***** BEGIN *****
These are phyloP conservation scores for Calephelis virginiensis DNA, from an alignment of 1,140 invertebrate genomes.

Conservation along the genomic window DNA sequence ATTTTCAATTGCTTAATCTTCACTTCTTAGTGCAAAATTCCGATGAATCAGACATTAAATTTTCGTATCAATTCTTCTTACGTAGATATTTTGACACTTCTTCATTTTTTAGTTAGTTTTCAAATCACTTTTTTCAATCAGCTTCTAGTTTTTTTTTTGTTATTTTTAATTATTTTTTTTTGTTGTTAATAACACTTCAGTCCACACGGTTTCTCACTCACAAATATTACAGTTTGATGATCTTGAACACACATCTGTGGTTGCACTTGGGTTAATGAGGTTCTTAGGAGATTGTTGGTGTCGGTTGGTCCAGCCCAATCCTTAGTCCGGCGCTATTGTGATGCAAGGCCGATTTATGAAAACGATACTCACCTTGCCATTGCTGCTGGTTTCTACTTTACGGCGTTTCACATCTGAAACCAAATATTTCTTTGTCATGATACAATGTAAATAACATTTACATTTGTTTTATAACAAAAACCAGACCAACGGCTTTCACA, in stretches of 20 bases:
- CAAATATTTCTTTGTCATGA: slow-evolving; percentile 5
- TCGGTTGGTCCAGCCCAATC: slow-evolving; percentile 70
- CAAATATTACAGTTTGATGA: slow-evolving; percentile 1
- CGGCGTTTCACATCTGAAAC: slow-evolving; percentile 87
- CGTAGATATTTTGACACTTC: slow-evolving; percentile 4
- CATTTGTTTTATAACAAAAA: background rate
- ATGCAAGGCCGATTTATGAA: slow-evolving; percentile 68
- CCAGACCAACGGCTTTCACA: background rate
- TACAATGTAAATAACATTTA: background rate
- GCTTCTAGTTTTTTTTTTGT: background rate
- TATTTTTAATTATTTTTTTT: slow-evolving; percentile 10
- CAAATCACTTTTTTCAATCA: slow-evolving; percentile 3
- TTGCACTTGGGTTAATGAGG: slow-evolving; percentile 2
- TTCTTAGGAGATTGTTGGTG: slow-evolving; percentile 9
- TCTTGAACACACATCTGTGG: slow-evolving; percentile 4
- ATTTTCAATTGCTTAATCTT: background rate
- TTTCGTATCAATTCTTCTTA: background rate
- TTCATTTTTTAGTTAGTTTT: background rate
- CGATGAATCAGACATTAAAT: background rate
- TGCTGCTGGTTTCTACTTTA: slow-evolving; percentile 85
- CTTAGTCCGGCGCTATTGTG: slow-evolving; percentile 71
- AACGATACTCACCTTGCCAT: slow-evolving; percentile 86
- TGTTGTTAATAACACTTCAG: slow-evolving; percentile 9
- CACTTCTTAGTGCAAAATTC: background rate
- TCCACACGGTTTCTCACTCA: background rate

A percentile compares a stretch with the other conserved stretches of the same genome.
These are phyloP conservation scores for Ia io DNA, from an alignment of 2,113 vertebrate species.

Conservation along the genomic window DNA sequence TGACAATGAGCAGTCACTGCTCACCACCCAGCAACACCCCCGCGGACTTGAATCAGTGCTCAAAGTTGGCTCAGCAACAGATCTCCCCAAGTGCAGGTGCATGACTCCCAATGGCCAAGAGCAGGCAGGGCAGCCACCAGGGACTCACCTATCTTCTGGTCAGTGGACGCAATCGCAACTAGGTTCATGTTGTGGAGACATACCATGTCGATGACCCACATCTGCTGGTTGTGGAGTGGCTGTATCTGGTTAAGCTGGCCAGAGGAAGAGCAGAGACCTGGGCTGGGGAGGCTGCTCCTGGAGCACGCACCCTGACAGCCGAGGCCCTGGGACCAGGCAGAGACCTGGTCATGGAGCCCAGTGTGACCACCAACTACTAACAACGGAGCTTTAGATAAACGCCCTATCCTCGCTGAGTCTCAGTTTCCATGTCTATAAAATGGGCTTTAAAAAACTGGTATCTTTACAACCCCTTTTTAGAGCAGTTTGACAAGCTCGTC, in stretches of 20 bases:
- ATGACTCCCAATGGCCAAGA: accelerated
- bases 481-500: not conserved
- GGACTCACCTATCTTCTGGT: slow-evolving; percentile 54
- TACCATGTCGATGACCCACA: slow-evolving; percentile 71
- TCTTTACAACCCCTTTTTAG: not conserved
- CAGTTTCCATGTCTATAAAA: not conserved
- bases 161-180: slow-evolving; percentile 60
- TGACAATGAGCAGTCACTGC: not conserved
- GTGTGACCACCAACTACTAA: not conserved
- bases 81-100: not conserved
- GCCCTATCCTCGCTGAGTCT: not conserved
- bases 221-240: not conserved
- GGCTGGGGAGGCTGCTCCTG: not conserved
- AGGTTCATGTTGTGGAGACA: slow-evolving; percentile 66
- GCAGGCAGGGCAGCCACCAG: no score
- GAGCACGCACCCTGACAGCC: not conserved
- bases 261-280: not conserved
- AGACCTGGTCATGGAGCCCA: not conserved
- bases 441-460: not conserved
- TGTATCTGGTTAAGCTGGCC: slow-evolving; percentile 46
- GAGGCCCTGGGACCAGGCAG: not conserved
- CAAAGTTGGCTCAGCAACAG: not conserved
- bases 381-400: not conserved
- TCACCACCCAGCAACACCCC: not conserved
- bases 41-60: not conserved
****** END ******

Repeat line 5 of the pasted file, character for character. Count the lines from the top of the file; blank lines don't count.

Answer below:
- CAAATATTACAGTTTGATGA: slow-evolving; percentile 1